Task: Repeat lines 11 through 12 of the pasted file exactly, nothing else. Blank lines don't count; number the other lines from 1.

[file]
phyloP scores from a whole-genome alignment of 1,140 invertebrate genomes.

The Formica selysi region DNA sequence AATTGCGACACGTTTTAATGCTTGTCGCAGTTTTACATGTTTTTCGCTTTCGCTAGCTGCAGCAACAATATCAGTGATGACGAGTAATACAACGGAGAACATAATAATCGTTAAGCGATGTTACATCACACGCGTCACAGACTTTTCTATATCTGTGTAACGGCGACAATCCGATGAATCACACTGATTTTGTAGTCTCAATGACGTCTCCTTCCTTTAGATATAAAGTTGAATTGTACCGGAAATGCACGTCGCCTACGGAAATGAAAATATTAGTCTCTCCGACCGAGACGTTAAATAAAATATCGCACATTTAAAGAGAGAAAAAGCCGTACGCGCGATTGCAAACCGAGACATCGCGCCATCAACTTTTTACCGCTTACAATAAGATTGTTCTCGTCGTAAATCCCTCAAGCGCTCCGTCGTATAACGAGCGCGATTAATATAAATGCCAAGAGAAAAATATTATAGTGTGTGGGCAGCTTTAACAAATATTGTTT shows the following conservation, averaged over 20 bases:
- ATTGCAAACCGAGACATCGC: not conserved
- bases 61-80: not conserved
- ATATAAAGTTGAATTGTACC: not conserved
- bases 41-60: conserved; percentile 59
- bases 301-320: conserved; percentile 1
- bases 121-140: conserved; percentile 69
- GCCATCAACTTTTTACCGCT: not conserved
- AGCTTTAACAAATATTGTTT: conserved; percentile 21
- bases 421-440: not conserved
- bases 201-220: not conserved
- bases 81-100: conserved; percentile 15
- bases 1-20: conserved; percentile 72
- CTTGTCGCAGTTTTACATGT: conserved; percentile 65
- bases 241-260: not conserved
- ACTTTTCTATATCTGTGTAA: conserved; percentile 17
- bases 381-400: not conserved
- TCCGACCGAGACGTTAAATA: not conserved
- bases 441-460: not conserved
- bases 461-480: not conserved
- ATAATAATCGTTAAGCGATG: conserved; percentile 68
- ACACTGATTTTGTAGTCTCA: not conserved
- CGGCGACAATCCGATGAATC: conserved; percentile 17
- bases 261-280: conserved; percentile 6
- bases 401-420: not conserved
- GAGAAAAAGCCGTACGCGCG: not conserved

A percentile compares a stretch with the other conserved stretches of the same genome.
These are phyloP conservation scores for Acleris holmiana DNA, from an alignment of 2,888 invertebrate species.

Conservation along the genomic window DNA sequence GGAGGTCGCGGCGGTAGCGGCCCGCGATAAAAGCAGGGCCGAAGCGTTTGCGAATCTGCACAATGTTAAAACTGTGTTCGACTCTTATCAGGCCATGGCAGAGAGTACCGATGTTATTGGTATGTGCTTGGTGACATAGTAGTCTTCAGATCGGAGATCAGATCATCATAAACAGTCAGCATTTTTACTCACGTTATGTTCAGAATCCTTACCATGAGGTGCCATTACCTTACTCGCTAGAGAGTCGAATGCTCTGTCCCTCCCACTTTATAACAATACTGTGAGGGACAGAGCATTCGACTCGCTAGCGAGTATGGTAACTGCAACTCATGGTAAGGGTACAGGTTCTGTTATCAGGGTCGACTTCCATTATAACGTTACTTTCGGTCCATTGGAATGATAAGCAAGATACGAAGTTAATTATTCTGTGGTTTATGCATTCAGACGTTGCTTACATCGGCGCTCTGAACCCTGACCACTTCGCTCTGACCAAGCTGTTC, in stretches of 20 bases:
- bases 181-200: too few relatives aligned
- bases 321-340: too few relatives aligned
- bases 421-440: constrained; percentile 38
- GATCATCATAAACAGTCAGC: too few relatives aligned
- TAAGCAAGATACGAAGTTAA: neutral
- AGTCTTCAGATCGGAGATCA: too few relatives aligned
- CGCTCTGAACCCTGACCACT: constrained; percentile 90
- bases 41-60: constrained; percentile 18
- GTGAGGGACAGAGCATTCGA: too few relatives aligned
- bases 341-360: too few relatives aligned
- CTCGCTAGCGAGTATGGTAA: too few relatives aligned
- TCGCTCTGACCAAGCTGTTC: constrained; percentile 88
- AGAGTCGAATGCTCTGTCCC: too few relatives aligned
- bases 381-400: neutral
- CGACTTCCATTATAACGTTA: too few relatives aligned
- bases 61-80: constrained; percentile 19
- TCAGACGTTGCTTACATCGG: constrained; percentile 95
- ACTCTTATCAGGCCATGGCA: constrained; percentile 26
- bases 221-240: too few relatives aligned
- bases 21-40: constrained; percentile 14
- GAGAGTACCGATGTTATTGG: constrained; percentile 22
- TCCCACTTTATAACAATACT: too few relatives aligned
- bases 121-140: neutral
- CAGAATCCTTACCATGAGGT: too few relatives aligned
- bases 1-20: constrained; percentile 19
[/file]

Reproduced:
- bases 421-440: not conserved
- bases 201-220: not conserved